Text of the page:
by Simon Black, Sovereign Man:
On October 31, 1517, an obscure German theology professor put the finishing touches on a paper he had written about the current state of the Catholic Church, and sent it off to Archbishop Albert of Brandenberg for review.
The professor’s letter was polite and professional, with a formal tone that one might find in a modern academic work. It could hardly be described as revolutionary.
Yet within a few years, the professor would find himself excommunicated by the Pope, branded an outlaw and heretic and living in hiding under the protection of an army of followers.
His name, of course, was Martin Luther. And the publication of his famous paper, the 95 Theses, is often viewed as the start of the Protestant Reformation, one of the most important social movements in history.
The reformation was a European-wide rejection of Church authority. But its origins far predate Luther or his 95 Theses.
Mini revolts against the Church go back to the late 1300s, more than 150 years earlier.
But historians often focus on a single watershed moment to mark the beginning of a major movement or trend, even though there are always multiple events leading up to it.
For example, historians consider October 1929’s stock market crash as the start of the Great Depression, even though the London market had crashed in September, and the US market suffered a smaller crash in March.
Point is, there are always multiple, important events that could mark the beginning of a major trend or movement.
There’s a new major trend taking place right now in front of our very eyes– a modern Socialist Revolution.
People are storming into power and prominence with a belief system that bigger government, punitive taxes and nationalization of private industry will fix everything.
They find personal wealth utterly revolting, and they’ll stop at nothing to redistribute it.
We’ve been writing about this for years. But its no longer theory or conjecture. It’s happening. The revolution has begun.
There have been several watershed moments recently that future historians might view as the start of this modern Socialist Revolution… including possibly today with Bernie Sanders announcing his 2020 presidential bid.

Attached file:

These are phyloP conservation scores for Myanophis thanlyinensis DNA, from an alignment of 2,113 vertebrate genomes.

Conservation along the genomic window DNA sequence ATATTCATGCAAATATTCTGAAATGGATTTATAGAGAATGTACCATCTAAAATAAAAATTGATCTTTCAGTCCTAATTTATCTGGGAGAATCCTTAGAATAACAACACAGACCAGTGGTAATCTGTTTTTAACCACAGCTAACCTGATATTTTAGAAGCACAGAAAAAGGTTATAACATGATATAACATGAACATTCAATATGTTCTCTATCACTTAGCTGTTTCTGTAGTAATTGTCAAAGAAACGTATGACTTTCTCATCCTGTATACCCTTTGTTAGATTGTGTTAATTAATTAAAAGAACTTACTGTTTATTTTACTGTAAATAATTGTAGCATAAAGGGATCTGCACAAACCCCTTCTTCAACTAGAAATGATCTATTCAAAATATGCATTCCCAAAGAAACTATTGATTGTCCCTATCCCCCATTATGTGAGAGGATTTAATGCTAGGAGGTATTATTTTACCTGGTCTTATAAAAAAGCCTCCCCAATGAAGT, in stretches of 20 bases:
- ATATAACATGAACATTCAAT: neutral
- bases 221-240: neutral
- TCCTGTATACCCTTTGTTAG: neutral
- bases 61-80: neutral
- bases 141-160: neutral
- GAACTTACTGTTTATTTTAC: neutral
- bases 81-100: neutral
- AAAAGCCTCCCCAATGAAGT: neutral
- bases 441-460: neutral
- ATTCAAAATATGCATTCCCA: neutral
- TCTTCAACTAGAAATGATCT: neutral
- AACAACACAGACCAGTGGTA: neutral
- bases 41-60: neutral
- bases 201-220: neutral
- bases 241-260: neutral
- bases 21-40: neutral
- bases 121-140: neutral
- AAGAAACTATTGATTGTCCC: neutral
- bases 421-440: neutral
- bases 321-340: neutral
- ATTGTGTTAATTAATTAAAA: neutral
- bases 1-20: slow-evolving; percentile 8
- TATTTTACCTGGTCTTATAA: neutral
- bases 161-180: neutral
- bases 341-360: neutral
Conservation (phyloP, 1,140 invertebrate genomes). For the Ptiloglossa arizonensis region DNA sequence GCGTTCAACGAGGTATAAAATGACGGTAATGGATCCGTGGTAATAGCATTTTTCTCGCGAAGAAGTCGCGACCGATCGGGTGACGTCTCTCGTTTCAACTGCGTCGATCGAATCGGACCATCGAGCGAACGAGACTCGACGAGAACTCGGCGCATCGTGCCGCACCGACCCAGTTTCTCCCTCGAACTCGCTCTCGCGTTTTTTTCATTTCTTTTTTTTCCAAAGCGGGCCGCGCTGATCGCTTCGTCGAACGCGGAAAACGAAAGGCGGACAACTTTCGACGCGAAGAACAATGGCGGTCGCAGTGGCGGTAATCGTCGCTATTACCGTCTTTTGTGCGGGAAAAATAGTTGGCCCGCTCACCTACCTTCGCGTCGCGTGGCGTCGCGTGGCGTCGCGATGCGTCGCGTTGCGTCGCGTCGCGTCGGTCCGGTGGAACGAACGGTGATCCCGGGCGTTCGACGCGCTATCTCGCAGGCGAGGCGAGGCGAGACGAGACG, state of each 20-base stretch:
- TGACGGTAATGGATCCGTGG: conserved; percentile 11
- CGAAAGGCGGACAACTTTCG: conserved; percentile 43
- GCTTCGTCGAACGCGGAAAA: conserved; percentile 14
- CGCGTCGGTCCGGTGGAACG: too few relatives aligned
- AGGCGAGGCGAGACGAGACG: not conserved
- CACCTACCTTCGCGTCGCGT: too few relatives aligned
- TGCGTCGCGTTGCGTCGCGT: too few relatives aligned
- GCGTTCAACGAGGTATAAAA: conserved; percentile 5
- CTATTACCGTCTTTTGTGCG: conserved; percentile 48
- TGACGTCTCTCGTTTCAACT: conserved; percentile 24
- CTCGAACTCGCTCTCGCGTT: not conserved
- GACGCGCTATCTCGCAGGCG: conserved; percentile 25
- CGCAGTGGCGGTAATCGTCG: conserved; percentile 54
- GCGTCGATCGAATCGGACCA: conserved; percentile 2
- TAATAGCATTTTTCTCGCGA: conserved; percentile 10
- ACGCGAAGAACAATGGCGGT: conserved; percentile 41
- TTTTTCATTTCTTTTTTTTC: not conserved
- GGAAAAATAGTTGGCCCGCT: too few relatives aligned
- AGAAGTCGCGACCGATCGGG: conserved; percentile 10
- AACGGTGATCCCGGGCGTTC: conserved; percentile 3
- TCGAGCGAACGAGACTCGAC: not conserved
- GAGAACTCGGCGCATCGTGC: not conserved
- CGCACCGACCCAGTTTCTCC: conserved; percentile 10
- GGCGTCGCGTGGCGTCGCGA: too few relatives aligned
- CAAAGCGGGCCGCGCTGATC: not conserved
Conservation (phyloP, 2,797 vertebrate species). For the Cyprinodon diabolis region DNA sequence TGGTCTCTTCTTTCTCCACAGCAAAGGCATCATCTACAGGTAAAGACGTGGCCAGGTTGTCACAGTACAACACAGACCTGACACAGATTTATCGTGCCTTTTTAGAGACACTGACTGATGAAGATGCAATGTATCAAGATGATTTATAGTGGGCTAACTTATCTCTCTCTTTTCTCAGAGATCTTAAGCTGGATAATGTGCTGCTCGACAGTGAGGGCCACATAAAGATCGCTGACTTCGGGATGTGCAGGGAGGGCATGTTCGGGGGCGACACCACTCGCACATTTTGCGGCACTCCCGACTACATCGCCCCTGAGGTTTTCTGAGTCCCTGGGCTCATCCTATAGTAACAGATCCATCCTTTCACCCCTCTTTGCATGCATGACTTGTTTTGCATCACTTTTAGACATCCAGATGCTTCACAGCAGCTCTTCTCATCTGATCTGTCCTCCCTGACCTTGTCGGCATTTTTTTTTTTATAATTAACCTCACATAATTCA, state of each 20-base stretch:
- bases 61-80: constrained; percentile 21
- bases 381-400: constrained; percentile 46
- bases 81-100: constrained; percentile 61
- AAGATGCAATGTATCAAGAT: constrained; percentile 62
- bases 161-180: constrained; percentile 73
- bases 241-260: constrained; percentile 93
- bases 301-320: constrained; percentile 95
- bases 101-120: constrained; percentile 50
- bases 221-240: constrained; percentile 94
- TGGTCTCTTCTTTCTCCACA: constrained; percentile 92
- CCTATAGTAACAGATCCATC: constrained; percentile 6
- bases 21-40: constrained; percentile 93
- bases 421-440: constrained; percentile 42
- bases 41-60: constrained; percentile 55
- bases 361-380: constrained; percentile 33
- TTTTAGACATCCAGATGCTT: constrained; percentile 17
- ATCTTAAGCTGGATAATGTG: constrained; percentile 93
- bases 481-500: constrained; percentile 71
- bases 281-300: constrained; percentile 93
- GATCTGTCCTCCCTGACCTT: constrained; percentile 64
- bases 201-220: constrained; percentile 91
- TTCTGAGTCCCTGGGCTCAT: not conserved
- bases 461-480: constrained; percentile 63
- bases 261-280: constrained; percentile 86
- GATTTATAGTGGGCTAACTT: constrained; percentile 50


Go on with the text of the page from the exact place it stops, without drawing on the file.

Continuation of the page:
But I think a less obvious choice would be when Amazon surrendered to the Socialists last week over its proposed headquarters in New York City.
Amazon’s expansion into New York would have brought 25,000 well-paying jobs to the city, plus state-of-the-art green construction, $10+ billion in tax revenue, land for a new school, a tech and art incubator, etc.
In exchange, the city government would give up some tax credits that were completely trivial by comparison.
But… the Socialists couldn’t keep their mouths shut.
They were disgusted that a behemoth like Amazon, headed by the richest man in the world, would receive any benefits whatsoever.
They couldn’t step back and realize that the deal was a WIN/WIN. Amazon wins. The city wins.
Socialists are only happy with a WIN/LOSE, i.e. they have to win at your expense… otherwise no deal.
So they whined and complained until Amazon walked away.
Here’s a perfect example of this WIN/LOSE mentality:
Before all the public outcry, Amazon’s proposed headquarters was within a designated “Opportunity Zone,” which meant that the company could have eventually been eligible for federal tax breaks on its $2.5 billion New York investment.
Socialists immediately lamented the gross injustice, claiming that Amazon shouldn’t receive any opportunity zone tax incentives that were “meant for the poor.”
We’ve talked about opportunity zones a few times in the past; the basic idea is that every governor across the US has designated certain portions of his/her state or territory as an “opportunity zone.”
To qualify as an opportunity zone, the area must have a poverty rate of at least 20% and a median household income level that’s at least 20% below the local average.
Federal law provides generous tax breaks for anyone who makes lucrative, long-term investments in opportunity zones– whether starting a business, redeveloping property, etc.
Talk about a win/win.